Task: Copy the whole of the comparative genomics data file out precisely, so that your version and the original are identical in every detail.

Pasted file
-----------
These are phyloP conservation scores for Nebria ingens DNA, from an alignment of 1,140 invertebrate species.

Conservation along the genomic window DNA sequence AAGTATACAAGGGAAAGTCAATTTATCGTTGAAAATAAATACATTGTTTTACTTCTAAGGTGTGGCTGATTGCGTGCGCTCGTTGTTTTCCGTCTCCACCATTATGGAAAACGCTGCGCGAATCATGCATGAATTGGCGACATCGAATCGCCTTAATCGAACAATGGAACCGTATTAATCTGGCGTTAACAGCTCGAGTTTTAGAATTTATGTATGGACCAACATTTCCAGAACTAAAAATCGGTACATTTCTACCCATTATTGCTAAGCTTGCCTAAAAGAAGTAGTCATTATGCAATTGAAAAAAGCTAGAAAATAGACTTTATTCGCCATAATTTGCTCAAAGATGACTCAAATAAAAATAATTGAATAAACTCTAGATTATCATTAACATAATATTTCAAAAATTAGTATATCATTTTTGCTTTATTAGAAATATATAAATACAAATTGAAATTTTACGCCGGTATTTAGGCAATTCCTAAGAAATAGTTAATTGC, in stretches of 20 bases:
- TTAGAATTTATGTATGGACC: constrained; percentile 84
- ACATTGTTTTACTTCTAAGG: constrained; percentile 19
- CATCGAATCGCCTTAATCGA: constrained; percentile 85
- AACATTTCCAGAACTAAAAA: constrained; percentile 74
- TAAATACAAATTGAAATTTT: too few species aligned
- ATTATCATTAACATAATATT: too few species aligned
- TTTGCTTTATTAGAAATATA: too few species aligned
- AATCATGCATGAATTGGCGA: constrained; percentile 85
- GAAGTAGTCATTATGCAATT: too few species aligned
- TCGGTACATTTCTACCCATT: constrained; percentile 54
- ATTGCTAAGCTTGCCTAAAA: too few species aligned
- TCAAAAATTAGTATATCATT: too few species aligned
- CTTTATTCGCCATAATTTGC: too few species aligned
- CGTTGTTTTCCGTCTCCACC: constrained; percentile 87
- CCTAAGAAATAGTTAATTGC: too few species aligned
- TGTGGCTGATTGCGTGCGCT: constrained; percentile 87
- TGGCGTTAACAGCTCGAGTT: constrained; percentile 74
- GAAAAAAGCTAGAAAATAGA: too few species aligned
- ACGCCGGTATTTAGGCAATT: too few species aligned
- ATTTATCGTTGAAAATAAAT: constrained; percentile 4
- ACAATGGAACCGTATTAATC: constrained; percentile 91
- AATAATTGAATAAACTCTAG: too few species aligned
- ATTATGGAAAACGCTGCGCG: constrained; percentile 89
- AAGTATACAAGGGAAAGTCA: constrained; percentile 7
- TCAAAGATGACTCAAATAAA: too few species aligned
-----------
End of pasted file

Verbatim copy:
These are phyloP conservation scores for Nebria ingens DNA, from an alignment of 1,140 invertebrate species.

Conservation along the genomic window DNA sequence AAGTATACAAGGGAAAGTCAATTTATCGTTGAAAATAAATACATTGTTTTACTTCTAAGGTGTGGCTGATTGCGTGCGCTCGTTGTTTTCCGTCTCCACCATTATGGAAAACGCTGCGCGAATCATGCATGAATTGGCGACATCGAATCGCCTTAATCGAACAATGGAACCGTATTAATCTGGCGTTAACAGCTCGAGTTTTAGAATTTATGTATGGACCAACATTTCCAGAACTAAAAATCGGTACATTTCTACCCATTATTGCTAAGCTTGCCTAAAAGAAGTAGTCATTATGCAATTGAAAAAAGCTAGAAAATAGACTTTATTCGCCATAATTTGCTCAAAGATGACTCAAATAAAAATAATTGAATAAACTCTAGATTATCATTAACATAATATTTCAAAAATTAGTATATCATTTTTGCTTTATTAGAAATATATAAATACAAATTGAAATTTTACGCCGGTATTTAGGCAATTCCTAAGAAATAGTTAATTGC, in stretches of 20 bases:
- TTAGAATTTATGTATGGACC: constrained; percentile 84
- ACATTGTTTTACTTCTAAGG: constrained; percentile 19
- CATCGAATCGCCTTAATCGA: constrained; percentile 85
- AACATTTCCAGAACTAAAAA: constrained; percentile 74
- TAAATACAAATTGAAATTTT: too few species aligned
- ATTATCATTAACATAATATT: too few species aligned
- TTTGCTTTATTAGAAATATA: too few species aligned
- AATCATGCATGAATTGGCGA: constrained; percentile 85
- GAAGTAGTCATTATGCAATT: too few species aligned
- TCGGTACATTTCTACCCATT: constrained; percentile 54
- ATTGCTAAGCTTGCCTAAAA: too few species aligned
- TCAAAAATTAGTATATCATT: too few species aligned
- CTTTATTCGCCATAATTTGC: too few species aligned
- CGTTGTTTTCCGTCTCCACC: constrained; percentile 87
- CCTAAGAAATAGTTAATTGC: too few species aligned
- TGTGGCTGATTGCGTGCGCT: constrained; percentile 87
- TGGCGTTAACAGCTCGAGTT: constrained; percentile 74
- GAAAAAAGCTAGAAAATAGA: too few species aligned
- ACGCCGGTATTTAGGCAATT: too few species aligned
- ATTTATCGTTGAAAATAAAT: constrained; percentile 4
- ACAATGGAACCGTATTAATC: constrained; percentile 91
- AATAATTGAATAAACTCTAG: too few species aligned
- ATTATGGAAAACGCTGCGCG: constrained; percentile 89
- AAGTATACAAGGGAAAGTCA: constrained; percentile 7
- TCAAAGATGACTCAAATAAA: too few species aligned